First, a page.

UNC-CH student from Yemen fears executive order puts his education at risk
Posted February 1
Chapel Hill, N.C. — People at a University of North Carolina at Chapel Hill forum Wednesday night learned a lot about navigating the immigration system but, despite the president’s executive order, campus leaders and law enforcement said they do not plan to crack down on immigration enforcement.
Students at UNC-Chapel Hill are worried about what President Donald Trump’s executive orders on immigration could mean for them.
“The concern is the federal government could basically use it to pick up about whoever they wanted to,” said Lynn Calder.
The Wednesday night forum aimed to educate those concerned. The crowd applauded local law enforcement officials from the Chapel Hill Police Department, Orange County Sheriff’s Office, Carrboro Police Department and the Attorney General’s Office who said they do not ask about or keep records regarding immigration status.
A UNC official said they do not volunteer the information either. Other speakers at the forum advised the crowd on how to avoid deportation.
“If an ICE officer comes to the door, the person behind the door has a right to remain silent,” Calder said.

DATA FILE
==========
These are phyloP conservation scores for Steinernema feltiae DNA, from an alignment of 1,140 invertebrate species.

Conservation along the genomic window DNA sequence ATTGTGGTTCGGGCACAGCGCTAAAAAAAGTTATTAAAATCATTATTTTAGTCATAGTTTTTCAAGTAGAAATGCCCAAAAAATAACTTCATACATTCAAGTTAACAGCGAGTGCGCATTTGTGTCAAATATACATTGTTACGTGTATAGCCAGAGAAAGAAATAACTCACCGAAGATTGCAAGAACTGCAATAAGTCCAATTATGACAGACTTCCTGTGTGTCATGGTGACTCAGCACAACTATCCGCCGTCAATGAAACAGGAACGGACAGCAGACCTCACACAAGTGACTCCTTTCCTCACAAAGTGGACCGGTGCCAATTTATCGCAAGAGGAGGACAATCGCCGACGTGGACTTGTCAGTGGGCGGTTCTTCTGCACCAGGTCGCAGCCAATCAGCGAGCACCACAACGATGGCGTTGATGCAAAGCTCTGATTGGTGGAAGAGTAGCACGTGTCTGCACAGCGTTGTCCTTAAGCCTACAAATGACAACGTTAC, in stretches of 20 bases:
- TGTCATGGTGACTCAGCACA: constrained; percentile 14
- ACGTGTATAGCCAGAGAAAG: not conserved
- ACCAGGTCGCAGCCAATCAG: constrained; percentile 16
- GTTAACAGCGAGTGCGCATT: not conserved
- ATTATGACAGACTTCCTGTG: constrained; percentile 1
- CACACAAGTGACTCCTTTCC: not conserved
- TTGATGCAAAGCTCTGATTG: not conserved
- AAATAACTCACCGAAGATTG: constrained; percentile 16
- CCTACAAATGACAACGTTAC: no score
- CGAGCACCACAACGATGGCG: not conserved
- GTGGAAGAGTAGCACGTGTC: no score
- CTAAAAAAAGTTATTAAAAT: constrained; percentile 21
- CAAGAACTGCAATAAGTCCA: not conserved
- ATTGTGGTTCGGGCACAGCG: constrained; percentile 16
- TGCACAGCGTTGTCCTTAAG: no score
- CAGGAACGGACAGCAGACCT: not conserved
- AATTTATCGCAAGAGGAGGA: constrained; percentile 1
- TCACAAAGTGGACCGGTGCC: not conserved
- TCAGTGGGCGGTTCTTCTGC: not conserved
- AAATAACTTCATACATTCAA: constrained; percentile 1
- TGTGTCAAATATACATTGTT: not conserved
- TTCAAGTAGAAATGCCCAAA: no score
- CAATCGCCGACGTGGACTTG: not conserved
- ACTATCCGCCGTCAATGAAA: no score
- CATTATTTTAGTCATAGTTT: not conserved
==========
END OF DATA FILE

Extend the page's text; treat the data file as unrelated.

Speakers also discouraged travel, especially to border towns along the southern border of the U.S., or ending up in the court system for even minor issues.
Walid Al’Soneider, a Fulbright scholar and PhD student at UNC-Chapel Hill said he is in the United States legally but his home, Yemen, is among seven countries where immigration is frozen by Trump’s order.
“I am kind of concerned about this decision and the ramification that might happen,” he said.
Al’Sodeider said he appreciates the American people and their choice in the presidential election, but he is worried about his ability to continue studying in the country.
“We just don’t know what might happen next, so my concern is actually that I just want to make sure my family is safe and nothing is going to happen,” he said.